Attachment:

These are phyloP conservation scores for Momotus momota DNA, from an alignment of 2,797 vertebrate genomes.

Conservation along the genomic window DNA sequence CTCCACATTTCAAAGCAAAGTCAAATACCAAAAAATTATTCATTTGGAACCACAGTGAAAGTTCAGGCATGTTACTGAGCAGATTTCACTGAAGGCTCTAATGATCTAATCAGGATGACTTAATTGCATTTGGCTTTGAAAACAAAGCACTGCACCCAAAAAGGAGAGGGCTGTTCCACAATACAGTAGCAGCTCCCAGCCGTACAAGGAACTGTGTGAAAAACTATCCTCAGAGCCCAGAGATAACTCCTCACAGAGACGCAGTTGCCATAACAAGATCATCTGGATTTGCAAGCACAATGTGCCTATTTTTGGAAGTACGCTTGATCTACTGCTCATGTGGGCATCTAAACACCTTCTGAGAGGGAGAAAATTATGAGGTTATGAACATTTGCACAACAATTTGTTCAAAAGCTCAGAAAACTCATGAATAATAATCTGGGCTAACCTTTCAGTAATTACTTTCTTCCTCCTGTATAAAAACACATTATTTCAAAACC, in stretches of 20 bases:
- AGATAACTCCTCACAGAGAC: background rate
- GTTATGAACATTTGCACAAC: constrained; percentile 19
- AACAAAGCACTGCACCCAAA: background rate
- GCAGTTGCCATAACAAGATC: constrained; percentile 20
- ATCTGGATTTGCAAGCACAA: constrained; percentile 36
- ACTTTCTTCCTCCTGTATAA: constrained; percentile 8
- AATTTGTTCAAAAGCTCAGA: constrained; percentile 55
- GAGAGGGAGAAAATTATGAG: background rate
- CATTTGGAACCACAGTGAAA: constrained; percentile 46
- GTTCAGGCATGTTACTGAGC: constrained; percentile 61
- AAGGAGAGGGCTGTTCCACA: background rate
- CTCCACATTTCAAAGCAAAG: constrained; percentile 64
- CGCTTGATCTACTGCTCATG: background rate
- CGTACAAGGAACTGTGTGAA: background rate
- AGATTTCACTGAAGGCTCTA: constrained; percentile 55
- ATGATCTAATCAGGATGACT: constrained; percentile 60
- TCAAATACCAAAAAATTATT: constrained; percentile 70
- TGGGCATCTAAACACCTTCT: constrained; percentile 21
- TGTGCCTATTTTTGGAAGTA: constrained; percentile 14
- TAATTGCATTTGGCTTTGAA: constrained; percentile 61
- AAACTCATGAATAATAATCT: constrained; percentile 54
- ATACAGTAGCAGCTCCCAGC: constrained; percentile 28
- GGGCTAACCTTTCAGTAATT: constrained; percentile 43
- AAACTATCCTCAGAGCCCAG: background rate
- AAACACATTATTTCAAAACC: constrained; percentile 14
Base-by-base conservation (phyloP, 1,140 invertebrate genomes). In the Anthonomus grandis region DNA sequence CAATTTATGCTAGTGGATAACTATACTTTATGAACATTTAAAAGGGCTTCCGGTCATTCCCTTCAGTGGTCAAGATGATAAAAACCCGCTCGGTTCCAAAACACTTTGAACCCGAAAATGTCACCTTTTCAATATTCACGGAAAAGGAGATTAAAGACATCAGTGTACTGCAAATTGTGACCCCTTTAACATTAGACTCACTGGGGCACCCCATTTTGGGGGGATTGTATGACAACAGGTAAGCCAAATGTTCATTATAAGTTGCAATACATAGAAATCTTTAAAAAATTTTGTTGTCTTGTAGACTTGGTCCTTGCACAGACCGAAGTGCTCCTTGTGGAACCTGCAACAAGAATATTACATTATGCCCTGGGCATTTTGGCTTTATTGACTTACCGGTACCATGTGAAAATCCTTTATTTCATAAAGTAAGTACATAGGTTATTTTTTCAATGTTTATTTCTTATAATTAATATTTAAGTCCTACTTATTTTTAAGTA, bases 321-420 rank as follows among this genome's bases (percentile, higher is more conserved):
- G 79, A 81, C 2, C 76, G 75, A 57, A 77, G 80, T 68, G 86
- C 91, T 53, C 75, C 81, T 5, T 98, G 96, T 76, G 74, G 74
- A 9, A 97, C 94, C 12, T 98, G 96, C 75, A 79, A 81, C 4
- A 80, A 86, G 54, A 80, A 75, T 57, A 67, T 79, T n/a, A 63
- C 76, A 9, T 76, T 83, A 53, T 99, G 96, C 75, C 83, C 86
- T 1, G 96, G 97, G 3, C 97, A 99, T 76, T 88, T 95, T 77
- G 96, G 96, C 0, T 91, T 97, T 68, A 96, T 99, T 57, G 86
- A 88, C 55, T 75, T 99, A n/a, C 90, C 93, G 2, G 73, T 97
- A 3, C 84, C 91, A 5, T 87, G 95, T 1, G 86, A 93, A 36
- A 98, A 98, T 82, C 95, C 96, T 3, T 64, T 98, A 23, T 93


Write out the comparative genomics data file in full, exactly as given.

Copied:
These are phyloP conservation scores for Momotus momota DNA, from an alignment of 2,797 vertebrate genomes.

Conservation along the genomic window DNA sequence CTCCACATTTCAAAGCAAAGTCAAATACCAAAAAATTATTCATTTGGAACCACAGTGAAAGTTCAGGCATGTTACTGAGCAGATTTCACTGAAGGCTCTAATGATCTAATCAGGATGACTTAATTGCATTTGGCTTTGAAAACAAAGCACTGCACCCAAAAAGGAGAGGGCTGTTCCACAATACAGTAGCAGCTCCCAGCCGTACAAGGAACTGTGTGAAAAACTATCCTCAGAGCCCAGAGATAACTCCTCACAGAGACGCAGTTGCCATAACAAGATCATCTGGATTTGCAAGCACAATGTGCCTATTTTTGGAAGTACGCTTGATCTACTGCTCATGTGGGCATCTAAACACCTTCTGAGAGGGAGAAAATTATGAGGTTATGAACATTTGCACAACAATTTGTTCAAAAGCTCAGAAAACTCATGAATAATAATCTGGGCTAACCTTTCAGTAATTACTTTCTTCCTCCTGTATAAAAACACATTATTTCAAAACC, in stretches of 20 bases:
- AGATAACTCCTCACAGAGAC: background rate
- GTTATGAACATTTGCACAAC: constrained; percentile 19
- AACAAAGCACTGCACCCAAA: background rate
- GCAGTTGCCATAACAAGATC: constrained; percentile 20
- ATCTGGATTTGCAAGCACAA: constrained; percentile 36
- ACTTTCTTCCTCCTGTATAA: constrained; percentile 8
- AATTTGTTCAAAAGCTCAGA: constrained; percentile 55
- GAGAGGGAGAAAATTATGAG: background rate
- CATTTGGAACCACAGTGAAA: constrained; percentile 46
- GTTCAGGCATGTTACTGAGC: constrained; percentile 61
- AAGGAGAGGGCTGTTCCACA: background rate
- CTCCACATTTCAAAGCAAAG: constrained; percentile 64
- CGCTTGATCTACTGCTCATG: background rate
- CGTACAAGGAACTGTGTGAA: background rate
- AGATTTCACTGAAGGCTCTA: constrained; percentile 55
- ATGATCTAATCAGGATGACT: constrained; percentile 60
- TCAAATACCAAAAAATTATT: constrained; percentile 70
- TGGGCATCTAAACACCTTCT: constrained; percentile 21
- TGTGCCTATTTTTGGAAGTA: constrained; percentile 14
- TAATTGCATTTGGCTTTGAA: constrained; percentile 61
- AAACTCATGAATAATAATCT: constrained; percentile 54
- ATACAGTAGCAGCTCCCAGC: constrained; percentile 28
- GGGCTAACCTTTCAGTAATT: constrained; percentile 43
- AAACTATCCTCAGAGCCCAG: background rate
- AAACACATTATTTCAAAACC: constrained; percentile 14
Base-by-base conservation (phyloP, 1,140 invertebrate genomes). In the Anthonomus grandis region DNA sequence CAATTTATGCTAGTGGATAACTATACTTTATGAACATTTAAAAGGGCTTCCGGTCATTCCCTTCAGTGGTCAAGATGATAAAAACCCGCTCGGTTCCAAAACACTTTGAACCCGAAAATGTCACCTTTTCAATATTCACGGAAAAGGAGATTAAAGACATCAGTGTACTGCAAATTGTGACCCCTTTAACATTAGACTCACTGGGGCACCCCATTTTGGGGGGATTGTATGACAACAGGTAAGCCAAATGTTCATTATAAGTTGCAATACATAGAAATCTTTAAAAAATTTTGTTGTCTTGTAGACTTGGTCCTTGCACAGACCGAAGTGCTCCTTGTGGAACCTGCAACAAGAATATTACATTATGCCCTGGGCATTTTGGCTTTATTGACTTACCGGTACCATGTGAAAATCCTTTATTTCATAAAGTAAGTACATAGGTTATTTTTTCAATGTTTATTTCTTATAATTAATATTTAAGTCCTACTTATTTTTAAGTA, bases 321-420 rank as follows among this genome's bases (percentile, higher is more conserved):
- G 79, A 81, C 2, C 76, G 75, A 57, A 77, G 80, T 68, G 86
- C 91, T 53, C 75, C 81, T 5, T 98, G 96, T 76, G 74, G 74
- A 9, A 97, C 94, C 12, T 98, G 96, C 75, A 79, A 81, C 4
- A 80, A 86, G 54, A 80, A 75, T 57, A 67, T 79, T n/a, A 63
- C 76, A 9, T 76, T 83, A 53, T 99, G 96, C 75, C 83, C 86
- T 1, G 96, G 97, G 3, C 97, A 99, T 76, T 88, T 95, T 77
- G 96, G 96, C 0, T 91, T 97, T 68, A 96, T 99, T 57, G 86
- A 88, C 55, T 75, T 99, A n/a, C 90, C 93, G 2, G 73, T 97
- A 3, C 84, C 91, A 5, T 87, G 95, T 1, G 86, A 93, A 36
- A 98, A 98, T 82, C 95, C 96, T 3, T 64, T 98, A 23, T 93